Future Lyme Disease Risk in the Southeastern United States Based on Projected Land Cover
Stevens, Logan Kain
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Lyme disease is the most significant vector-borne disease in the United States. Its southward advance over the last several decades has been quantified, and previous research has examined the potential role of climate change on the disease's expansion, but no research has considered the role of future land cover patterns upon its distribution. This research examines Lyme disease risk in the southeastern United States based on estimated land cover projections under four different Intergovernmental Panel on Climate Change Special Report Emissions Scenarios (IPCC-SRES) A1B, A2, B1, and B2. Results are aggregated to census tracts which are the basic unit of analysis for this study. This study applied previously established relationships between Lyme disease and land cover in Virginia to the projected land cover layers under each scenario. The study area, the southeastern United States, was defined from Level III Ecoregions that are present in Virginia and extend throughout the Southeast. Projected land cover data for each scenario were obtained from the USGS. The projected land cover datasets are compatible with the National Land Cover Dataset (NLCD) categories and had seventeen land cover categories. The raster datasets were reclassified to four broad land cover types: Water, Developed, Forest, and Herbaceous areas and the relationship between certain landscape configurations were analyzed using FRAGSTATS 4.2. Significant variables established in previous research were used to develop a spatial Poisson regression model to project Lyme disease incidence for each decade to the year 2100. Results indicated that potential land cover suitability for Lyme disease transmission will increase under two scenarios (A1B and A2) while potential land cover suitability for Lyme disease transmission was predicted to decrease under the other two scenarios (B1 and B2). Total area under the highest category of potential land cover suitability Lyme disease transmission was calculated for each year under each scenario. The A2 scenario experiences the most rapid acceleration of potential land cover suitability for Lyme disease transmission, with an average increase of 16,163.95 km2 per decade, while the A1B scenario was projected to show an average increase of 3,458.47 km2 per decade. Conversely, the B1 scenario showed an average decrease of 595.7 km2 per decade and the B2 scenario showed the largest decrease of potential land cover suitability for Lyme disease transmission with an average decrease of 2,006.83 km2 per decade. This study examined the potential spatial distribution of potential land cover suitability for Lyme disease transmission in the southeastern United States under four different future land cover scenarios. The results indicate geographic regions of the study area that are at greatest risk of potential land cover suitability for Lyme disease transmission under four different predictive scenarios developed by the IPCC. The A1B and A2 land cover projections are predicted to have iii an overall increase in areas where the Lyme disease transmission cycle will be enhanced by 2100 and the scenarios have a primary focus on economic development. Economic concerns outweigh environmental concerns for the A1B scenario, in addition to a high standard of living. The A2 scenario describes rapid population growth which results in high rates of land cover conversion to developed land; in addition, this scenario describes a reduction of environmental protection. The B1 and B2 land cover projections are predicted to have an overall decrease in areas of high Lyme disease transmission by 2100 and these scenarios have a central focus on environmental sustainability. The B1 scenario is characterized by a high environmental awareness which results in lower demand for forest products. A common theme for the B1 scenario is restoration and forest protection. Finally, the B2 scenario is described as improving local and regional environmental value which results in a high demand for biofuels and repossession of degraded lands, and an overall increase of forest cover. This study was the first to predict potential land cover suitability for Lyme disease risk and geographic distribution using projected land cover in the southeastern United States, and the results of this research can aid in the reduction of Lyme disease as it continues to expand in the south.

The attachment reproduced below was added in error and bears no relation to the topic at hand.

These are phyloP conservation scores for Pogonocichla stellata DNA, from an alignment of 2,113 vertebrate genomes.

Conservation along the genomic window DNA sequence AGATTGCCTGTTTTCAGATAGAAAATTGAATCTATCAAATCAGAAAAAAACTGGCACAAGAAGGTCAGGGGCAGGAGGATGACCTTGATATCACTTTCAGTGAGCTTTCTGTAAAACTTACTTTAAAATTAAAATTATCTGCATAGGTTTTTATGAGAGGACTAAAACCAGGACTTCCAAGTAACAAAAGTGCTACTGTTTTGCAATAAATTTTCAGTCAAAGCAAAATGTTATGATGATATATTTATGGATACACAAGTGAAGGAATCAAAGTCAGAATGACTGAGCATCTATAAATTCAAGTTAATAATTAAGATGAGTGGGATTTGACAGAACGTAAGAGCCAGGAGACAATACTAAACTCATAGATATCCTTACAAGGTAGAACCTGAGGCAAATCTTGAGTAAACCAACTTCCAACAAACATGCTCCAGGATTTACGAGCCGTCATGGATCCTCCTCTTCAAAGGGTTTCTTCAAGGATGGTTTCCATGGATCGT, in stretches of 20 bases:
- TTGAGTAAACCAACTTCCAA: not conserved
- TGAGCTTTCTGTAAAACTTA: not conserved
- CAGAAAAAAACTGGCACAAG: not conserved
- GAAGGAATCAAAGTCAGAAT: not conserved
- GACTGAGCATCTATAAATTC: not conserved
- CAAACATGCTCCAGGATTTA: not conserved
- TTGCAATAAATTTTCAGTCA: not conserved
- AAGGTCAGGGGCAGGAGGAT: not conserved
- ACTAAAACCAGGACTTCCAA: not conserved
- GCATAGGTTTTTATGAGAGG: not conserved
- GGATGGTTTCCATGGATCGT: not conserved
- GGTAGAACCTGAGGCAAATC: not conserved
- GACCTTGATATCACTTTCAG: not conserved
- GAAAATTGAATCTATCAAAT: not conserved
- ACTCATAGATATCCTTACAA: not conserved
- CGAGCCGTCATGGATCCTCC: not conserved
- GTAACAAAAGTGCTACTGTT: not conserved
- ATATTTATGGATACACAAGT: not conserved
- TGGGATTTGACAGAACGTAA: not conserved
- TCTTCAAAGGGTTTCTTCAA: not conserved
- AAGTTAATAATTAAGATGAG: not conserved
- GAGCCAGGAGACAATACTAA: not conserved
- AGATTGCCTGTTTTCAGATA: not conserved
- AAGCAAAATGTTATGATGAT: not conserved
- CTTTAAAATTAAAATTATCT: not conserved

- Masters Theses